Bank using AML transaction monitoring systems to reduce workload of compliance teams and stop financial crime

Investigating high-risk transactions days, weeks, or months after they happen makes no sense for financial institutions (FIs). Criminals count on a sluggish response from FIs’ anti-money laundering compliance teams to blend in among trustworthy customers. Banks need an AML transaction monitoring system to reveal financial crime patterns and reduce their compliance teams’ workloads.

What is AML Transaction Monitoring?

AML Transaction Monitoring systems enable banks to rapidly perform risk assessments of customer transactions. With these insights, banks can understand the potential risk of money laundering or other financial crimes. As more people shop online, banks need to watch closely for suspicious payments and transactions.

How AML Transaction Monitoring Works

AML Transaction Monitoring solutions work by taking a risk-based approach to reviewing transactions with the customers’ known profile information. This information is collected during the KYC/CDD process when the customer onboards with the bank. The types of transactions reviewed include ACH activities, cash deposits and withdrawals, credit card and debit card transactions, and wire transfers, to name a few options. 

Effective solutions also review embargoes and sanction screening watchlists. These are critical steps in the workflow to help financial institutions remain compliant and avoid severe consequences. Think fines, sanctions, regulatory audits, and even criminal charges in the worst-case scenarios.  

Benefits of a Risk-Based Approach to AML

Why should FIs consider implementing a risk-based approach to AML Transaction Monitoring? Let’s break down the potential benefits.

Access to more accurate SAR reporting

An effective AML Transaction Monitoring system holistically assesses a customer’s profile. From there, it projects how their risk level will evolve, instead of assessing each transaction in isolation.

If the customer’s transaction triggers a rule that initiates a suspicious activity report (SAR). The solution bases the SAR on the facts of the transaction parties. More accurate SARs reduce the risk that the FI will face regulatory fines for non-compliance issues. It can also reduce the risk of public image damage or even criminal threats.

Generate fewer false positives

By producing more accurate SAR results based on risk, AML compliance teams can spend less time pursuing false positives. Too many false positives can strain AML compliance teams’ resources, making it easier for criminals to commit financial crimes and for money laundering schemes to go undetected. AML transaction monitoring systems deliver more accurate alerts, enabling compliance teams to focus their attention on quality alerts that identify high risk transactions.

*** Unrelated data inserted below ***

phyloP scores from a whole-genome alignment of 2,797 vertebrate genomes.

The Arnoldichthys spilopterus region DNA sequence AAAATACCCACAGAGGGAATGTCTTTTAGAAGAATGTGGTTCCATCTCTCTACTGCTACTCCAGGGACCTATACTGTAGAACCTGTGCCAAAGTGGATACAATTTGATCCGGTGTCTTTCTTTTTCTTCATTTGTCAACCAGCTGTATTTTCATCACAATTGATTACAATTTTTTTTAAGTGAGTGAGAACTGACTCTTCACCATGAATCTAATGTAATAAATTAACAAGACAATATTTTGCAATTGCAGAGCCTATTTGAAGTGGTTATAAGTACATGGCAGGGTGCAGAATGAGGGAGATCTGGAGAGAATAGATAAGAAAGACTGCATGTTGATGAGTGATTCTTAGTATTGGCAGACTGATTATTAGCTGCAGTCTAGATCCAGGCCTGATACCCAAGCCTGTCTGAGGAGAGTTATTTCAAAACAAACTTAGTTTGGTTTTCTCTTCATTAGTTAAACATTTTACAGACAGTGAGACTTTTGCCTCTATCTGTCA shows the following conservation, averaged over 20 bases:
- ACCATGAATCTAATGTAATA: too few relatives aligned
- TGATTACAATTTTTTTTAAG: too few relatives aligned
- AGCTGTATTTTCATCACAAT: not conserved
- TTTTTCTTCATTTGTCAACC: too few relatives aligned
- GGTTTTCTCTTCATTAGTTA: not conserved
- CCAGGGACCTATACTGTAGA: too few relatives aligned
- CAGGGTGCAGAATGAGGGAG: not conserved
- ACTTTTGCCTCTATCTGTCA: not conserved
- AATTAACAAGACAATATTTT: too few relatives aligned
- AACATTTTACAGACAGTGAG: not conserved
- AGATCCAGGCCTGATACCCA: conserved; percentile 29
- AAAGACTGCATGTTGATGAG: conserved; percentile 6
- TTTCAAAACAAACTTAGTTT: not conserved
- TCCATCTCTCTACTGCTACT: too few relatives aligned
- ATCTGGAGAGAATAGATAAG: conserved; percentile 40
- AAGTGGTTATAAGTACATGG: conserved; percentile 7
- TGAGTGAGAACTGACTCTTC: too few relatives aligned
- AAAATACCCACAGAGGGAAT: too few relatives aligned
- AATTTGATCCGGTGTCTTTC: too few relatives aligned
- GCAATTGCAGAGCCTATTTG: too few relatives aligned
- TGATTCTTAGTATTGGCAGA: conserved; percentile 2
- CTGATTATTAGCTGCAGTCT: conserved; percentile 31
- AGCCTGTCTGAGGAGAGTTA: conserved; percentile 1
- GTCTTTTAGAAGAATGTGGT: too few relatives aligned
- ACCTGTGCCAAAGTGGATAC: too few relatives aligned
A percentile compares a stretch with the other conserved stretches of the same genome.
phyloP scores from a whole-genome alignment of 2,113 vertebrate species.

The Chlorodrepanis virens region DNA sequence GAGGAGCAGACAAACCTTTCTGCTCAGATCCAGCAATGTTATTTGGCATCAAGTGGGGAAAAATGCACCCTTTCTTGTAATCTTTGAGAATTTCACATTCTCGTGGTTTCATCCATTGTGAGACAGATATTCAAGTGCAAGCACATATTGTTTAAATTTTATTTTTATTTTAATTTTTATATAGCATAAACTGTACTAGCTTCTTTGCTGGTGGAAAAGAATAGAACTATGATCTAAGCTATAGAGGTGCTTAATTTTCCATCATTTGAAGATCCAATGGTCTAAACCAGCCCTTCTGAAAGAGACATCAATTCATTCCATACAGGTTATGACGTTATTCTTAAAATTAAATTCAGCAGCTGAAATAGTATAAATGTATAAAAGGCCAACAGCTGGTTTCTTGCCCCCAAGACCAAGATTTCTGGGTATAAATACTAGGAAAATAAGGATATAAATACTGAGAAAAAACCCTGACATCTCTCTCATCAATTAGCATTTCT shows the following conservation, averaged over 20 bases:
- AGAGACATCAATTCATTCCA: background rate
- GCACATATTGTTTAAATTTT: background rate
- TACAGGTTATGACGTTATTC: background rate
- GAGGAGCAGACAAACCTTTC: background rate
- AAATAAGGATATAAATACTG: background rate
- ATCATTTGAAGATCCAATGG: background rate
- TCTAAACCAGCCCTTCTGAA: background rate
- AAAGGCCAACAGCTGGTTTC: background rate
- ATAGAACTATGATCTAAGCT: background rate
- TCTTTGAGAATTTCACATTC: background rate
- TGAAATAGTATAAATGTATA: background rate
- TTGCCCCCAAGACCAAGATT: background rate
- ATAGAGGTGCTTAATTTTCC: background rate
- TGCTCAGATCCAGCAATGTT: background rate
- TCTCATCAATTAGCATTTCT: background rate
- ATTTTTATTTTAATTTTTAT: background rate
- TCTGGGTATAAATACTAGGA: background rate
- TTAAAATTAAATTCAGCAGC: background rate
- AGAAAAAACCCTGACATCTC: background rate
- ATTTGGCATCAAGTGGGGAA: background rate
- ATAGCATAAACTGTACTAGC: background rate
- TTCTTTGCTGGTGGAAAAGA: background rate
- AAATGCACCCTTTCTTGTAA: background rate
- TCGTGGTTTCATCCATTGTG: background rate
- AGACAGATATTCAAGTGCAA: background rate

Uncover new financial crime patterns

Many FIs build AML compliance programs based on a network of rules-based systems. However, this puts FIs with rules-based systems at a disadvantage since criminals will simply shift their tactics to avoid detection. Once the rules are changed, bad actors just change their tactics again. Using rules-based systems alone FIs will struggle to identify new fraud threats and patterns. Supporting rules-based AML Transaction Monitoring systems with AI and machine learning technology can reveal previously unknown or undetected patterns that raise suspicion. Further investigation sheds light on whether the new behavior is legitimate or if it’s indicative of money laundering activity. 

Break down internal data silos

Many banks rely on a series of interconnected and disjointed systems to manage their financial crime needs. This arrangement leads to communication gaps that enable fraud and money laundering activities to go undetected. The systems enable banks to implement a holistic view of the customer across multiple banking channels. With this view, different teams have a more accurate understanding of a customer’s risk level.

AML Transaction Monitoring systems are not just a necessary tool for financial institutions. They are a critical component of a comprehensive and effective anti-money laundering strategy. By adopting a risk-based approach, banks can improve the accuracy of suspicious activity reports, reduce false positives, uncover new financial crime patterns, and break down internal data silos. Implementing these systems will go a long way in protecting the integrity of financial institutions and safeguarding the global financial system from criminal activities.